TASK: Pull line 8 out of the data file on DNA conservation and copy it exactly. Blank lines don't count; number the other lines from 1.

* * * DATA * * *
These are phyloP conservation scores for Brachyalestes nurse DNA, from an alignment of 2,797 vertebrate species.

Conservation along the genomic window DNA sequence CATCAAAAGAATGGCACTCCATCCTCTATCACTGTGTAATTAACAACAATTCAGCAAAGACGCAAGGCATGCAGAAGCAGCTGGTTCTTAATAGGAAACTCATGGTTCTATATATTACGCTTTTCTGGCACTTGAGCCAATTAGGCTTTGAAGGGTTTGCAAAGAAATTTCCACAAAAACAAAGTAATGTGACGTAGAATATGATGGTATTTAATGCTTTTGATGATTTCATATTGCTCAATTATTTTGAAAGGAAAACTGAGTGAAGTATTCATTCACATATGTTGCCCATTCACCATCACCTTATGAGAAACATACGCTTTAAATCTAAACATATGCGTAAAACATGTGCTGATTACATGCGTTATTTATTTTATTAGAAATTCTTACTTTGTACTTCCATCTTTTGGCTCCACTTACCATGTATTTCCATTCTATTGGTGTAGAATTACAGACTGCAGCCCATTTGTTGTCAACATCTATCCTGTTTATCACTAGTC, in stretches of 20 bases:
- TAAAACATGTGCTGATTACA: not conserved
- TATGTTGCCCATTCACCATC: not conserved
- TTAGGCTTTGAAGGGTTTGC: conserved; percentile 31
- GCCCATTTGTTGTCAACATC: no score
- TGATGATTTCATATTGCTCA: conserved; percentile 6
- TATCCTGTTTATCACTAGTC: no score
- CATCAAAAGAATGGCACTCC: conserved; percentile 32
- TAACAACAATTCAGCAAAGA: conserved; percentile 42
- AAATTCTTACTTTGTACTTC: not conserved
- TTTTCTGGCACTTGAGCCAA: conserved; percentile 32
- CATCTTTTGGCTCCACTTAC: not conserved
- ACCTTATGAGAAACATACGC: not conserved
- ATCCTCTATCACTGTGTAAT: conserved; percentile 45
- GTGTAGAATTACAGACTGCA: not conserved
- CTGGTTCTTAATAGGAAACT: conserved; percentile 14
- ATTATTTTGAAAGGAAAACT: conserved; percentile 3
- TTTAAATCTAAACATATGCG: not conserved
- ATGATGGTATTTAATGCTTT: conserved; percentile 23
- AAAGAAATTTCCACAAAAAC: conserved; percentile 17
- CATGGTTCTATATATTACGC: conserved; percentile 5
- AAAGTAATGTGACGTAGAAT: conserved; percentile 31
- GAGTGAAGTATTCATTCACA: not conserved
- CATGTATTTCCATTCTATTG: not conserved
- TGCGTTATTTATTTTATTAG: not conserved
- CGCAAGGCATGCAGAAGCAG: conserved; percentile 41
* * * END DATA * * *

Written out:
- TATCCTGTTTATCACTAGTC: no score